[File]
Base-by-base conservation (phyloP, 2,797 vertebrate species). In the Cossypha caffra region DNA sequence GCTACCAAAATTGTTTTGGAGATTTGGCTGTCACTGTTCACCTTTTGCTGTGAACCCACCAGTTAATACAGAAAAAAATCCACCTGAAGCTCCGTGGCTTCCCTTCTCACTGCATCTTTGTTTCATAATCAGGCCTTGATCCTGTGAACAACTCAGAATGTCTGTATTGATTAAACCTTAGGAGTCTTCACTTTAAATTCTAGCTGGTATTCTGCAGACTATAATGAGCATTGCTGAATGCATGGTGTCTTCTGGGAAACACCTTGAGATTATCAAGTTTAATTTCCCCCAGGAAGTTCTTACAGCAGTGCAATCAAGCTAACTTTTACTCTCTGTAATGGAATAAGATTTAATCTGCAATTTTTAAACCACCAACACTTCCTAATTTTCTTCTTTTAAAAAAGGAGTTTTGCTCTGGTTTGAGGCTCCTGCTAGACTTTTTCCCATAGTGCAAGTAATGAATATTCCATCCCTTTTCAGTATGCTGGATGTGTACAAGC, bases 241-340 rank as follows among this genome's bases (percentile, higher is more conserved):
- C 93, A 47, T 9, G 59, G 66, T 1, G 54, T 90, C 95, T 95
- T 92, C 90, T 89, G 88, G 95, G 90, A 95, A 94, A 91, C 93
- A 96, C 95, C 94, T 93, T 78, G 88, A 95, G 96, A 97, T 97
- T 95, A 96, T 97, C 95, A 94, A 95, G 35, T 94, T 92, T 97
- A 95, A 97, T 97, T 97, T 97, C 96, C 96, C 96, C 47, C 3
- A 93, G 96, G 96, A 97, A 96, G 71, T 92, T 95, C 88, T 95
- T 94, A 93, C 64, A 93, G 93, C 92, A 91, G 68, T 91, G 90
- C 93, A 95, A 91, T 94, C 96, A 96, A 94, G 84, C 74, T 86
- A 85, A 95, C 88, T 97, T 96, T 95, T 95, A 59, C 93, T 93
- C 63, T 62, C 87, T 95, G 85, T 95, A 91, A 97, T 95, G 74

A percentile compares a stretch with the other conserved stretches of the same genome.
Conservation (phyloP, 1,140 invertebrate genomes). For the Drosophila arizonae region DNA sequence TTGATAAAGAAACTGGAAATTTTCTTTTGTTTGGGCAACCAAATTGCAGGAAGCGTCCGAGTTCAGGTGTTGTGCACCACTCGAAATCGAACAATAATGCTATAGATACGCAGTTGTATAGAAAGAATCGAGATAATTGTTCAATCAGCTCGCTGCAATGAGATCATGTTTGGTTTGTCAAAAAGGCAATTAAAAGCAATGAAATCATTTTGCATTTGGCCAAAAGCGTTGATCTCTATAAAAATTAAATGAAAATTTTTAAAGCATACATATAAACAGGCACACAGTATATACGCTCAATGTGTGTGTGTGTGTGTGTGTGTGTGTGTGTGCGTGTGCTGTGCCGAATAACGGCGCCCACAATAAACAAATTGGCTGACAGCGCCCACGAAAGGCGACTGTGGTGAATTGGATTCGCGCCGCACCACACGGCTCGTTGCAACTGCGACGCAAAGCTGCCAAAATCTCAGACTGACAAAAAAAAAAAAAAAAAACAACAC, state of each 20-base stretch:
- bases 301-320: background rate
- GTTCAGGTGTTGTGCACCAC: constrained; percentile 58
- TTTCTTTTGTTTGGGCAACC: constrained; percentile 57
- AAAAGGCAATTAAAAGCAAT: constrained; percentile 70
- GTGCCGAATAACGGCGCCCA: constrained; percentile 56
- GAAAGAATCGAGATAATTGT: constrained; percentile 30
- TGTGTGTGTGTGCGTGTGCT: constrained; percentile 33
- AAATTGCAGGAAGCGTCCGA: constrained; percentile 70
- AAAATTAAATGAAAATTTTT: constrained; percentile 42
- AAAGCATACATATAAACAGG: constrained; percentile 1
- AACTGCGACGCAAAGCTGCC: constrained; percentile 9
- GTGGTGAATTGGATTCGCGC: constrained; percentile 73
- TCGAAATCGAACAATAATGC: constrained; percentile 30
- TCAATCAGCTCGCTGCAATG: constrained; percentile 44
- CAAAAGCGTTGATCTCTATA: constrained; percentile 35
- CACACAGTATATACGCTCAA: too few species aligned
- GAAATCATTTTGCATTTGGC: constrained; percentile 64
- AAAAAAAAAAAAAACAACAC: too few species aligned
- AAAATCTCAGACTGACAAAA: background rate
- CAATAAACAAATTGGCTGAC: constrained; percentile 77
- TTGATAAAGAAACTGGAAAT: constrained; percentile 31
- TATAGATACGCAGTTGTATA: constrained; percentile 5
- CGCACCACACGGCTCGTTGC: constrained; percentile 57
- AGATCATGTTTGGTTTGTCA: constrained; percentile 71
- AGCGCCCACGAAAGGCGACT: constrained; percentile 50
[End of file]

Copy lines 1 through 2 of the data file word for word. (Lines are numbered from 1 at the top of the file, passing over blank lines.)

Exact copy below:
Base-by-base conservation (phyloP, 2,797 vertebrate species). In the Cossypha caffra region DNA sequence GCTACCAAAATTGTTTTGGAGATTTGGCTGTCACTGTTCACCTTTTGCTGTGAACCCACCAGTTAATACAGAAAAAAATCCACCTGAAGCTCCGTGGCTTCCCTTCTCACTGCATCTTTGTTTCATAATCAGGCCTTGATCCTGTGAACAACTCAGAATGTCTGTATTGATTAAACCTTAGGAGTCTTCACTTTAAATTCTAGCTGGTATTCTGCAGACTATAATGAGCATTGCTGAATGCATGGTGTCTTCTGGGAAACACCTTGAGATTATCAAGTTTAATTTCCCCCAGGAAGTTCTTACAGCAGTGCAATCAAGCTAACTTTTACTCTCTGTAATGGAATAAGATTTAATCTGCAATTTTTAAACCACCAACACTTCCTAATTTTCTTCTTTTAAAAAAGGAGTTTTGCTCTGGTTTGAGGCTCCTGCTAGACTTTTTCCCATAGTGCAAGTAATGAATATTCCATCCCTTTTCAGTATGCTGGATGTGTACAAGC, bases 241-340 rank as follows among this genome's bases (percentile, higher is more conserved):
- C 93, A 47, T 9, G 59, G 66, T 1, G 54, T 90, C 95, T 95